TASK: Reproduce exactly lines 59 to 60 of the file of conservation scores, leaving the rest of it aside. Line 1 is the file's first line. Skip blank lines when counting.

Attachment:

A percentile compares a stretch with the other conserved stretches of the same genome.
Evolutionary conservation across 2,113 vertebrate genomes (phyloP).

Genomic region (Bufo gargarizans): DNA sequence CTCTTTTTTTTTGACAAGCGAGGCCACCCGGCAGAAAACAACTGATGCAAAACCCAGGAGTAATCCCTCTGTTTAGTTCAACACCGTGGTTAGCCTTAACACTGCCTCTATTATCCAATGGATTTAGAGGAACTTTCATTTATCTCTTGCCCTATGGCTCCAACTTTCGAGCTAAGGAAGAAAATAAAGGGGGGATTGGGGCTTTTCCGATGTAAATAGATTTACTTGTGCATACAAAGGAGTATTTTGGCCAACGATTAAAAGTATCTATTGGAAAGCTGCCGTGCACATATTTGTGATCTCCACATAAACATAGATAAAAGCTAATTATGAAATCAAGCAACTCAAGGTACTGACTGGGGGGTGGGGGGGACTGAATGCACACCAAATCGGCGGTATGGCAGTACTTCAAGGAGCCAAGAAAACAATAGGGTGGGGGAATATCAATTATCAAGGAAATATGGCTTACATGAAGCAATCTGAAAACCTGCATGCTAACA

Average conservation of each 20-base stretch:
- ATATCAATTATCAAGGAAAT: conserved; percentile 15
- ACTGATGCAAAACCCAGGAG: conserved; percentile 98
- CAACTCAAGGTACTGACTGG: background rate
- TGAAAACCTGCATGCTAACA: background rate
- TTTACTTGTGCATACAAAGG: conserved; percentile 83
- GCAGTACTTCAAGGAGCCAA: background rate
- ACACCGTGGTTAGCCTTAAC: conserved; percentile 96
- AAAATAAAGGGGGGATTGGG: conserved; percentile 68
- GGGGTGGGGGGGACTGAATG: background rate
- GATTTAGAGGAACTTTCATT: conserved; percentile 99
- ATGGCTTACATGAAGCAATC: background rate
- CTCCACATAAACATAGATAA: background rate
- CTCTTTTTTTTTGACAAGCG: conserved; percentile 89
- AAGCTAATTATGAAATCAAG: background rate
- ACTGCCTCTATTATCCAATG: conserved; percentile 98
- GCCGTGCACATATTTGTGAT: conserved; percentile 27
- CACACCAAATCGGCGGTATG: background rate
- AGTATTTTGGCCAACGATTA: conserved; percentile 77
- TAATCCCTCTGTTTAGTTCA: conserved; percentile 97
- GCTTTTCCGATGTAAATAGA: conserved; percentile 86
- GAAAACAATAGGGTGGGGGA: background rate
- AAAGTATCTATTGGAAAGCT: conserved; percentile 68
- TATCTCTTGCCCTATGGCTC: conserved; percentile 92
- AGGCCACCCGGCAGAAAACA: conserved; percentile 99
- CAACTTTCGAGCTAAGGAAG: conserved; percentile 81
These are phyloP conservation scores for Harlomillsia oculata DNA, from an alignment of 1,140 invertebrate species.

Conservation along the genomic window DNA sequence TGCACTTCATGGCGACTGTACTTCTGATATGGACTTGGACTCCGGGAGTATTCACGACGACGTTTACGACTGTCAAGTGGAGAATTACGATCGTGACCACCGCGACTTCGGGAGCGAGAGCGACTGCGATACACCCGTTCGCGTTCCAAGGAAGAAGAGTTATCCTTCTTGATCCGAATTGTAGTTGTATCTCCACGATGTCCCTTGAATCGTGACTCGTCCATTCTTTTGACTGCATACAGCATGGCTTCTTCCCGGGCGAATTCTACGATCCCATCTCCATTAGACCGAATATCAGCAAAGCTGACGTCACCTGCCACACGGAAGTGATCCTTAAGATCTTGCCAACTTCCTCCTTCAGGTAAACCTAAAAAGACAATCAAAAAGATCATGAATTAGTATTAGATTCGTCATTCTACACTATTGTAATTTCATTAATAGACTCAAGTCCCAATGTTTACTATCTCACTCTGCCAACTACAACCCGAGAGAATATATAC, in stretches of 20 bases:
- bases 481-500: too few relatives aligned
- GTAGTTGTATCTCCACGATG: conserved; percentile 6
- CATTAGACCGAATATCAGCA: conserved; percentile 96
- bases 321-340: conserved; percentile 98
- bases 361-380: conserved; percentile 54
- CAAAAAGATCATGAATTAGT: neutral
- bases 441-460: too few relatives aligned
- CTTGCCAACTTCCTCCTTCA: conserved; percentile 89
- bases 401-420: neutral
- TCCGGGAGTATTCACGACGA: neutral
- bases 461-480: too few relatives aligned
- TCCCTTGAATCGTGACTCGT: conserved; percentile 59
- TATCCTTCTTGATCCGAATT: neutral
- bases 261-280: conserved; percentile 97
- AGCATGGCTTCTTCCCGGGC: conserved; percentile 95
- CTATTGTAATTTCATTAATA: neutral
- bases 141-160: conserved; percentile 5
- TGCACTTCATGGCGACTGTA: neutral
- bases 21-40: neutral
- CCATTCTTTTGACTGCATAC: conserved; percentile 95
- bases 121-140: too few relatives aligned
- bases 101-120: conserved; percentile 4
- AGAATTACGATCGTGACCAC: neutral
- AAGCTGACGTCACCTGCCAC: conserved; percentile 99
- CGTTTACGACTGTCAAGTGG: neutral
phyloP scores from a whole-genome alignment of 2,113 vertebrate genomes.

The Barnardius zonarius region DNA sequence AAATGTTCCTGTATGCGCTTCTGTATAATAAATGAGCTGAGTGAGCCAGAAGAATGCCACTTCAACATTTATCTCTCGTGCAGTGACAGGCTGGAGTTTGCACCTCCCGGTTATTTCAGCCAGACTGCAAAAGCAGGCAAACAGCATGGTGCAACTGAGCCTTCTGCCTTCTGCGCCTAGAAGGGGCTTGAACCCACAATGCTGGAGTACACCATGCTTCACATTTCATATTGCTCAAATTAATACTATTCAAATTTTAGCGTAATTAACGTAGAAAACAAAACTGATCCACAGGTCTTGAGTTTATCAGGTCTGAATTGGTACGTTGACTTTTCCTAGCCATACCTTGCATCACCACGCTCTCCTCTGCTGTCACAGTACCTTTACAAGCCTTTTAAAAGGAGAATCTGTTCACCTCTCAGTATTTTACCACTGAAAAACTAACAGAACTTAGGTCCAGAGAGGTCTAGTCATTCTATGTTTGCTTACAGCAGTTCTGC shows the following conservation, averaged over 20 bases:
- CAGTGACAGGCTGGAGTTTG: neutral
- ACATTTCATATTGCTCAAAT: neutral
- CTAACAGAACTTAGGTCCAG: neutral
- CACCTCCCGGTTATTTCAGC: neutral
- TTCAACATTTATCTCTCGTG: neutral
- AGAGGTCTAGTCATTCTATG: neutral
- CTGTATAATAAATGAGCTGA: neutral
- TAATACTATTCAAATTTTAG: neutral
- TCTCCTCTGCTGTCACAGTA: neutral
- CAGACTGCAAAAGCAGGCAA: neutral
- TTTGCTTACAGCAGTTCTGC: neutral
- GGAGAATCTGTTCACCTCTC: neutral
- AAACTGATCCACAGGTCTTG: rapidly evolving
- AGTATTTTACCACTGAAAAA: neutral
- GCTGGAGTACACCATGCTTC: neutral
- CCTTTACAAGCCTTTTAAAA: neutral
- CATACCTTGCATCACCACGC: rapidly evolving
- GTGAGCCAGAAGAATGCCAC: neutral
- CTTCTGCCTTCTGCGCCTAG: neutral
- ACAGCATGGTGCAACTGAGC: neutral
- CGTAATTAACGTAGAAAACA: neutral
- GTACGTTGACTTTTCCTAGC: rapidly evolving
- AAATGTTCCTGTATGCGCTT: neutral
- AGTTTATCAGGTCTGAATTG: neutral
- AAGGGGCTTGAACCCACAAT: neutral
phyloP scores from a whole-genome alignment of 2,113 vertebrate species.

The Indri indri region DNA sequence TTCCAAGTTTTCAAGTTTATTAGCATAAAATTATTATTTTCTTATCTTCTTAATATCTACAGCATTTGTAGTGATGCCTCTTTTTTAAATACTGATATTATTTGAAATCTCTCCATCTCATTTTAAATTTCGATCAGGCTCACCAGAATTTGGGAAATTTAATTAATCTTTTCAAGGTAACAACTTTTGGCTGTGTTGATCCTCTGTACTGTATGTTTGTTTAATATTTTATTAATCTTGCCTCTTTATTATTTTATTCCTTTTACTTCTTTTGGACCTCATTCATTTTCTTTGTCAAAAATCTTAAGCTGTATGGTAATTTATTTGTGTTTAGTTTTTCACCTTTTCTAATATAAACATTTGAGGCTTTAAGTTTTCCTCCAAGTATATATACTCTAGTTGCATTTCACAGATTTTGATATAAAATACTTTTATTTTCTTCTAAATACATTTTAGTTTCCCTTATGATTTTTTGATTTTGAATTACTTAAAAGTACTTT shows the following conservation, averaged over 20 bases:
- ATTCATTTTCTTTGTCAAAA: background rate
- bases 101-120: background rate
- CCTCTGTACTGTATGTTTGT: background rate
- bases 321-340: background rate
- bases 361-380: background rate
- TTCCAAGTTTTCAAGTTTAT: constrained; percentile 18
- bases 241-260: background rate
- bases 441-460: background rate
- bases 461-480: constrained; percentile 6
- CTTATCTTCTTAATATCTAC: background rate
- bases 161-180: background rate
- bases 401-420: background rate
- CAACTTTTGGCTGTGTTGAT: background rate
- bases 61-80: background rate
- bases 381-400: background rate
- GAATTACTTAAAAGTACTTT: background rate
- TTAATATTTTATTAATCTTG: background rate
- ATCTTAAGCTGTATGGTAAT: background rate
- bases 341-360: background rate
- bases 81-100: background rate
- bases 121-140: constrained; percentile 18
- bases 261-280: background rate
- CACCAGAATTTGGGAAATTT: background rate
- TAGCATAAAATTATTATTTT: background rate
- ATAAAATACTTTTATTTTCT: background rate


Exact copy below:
- CAGTGACAGGCTGGAGTTTG: neutral
- ACATTTCATATTGCTCAAAT: neutral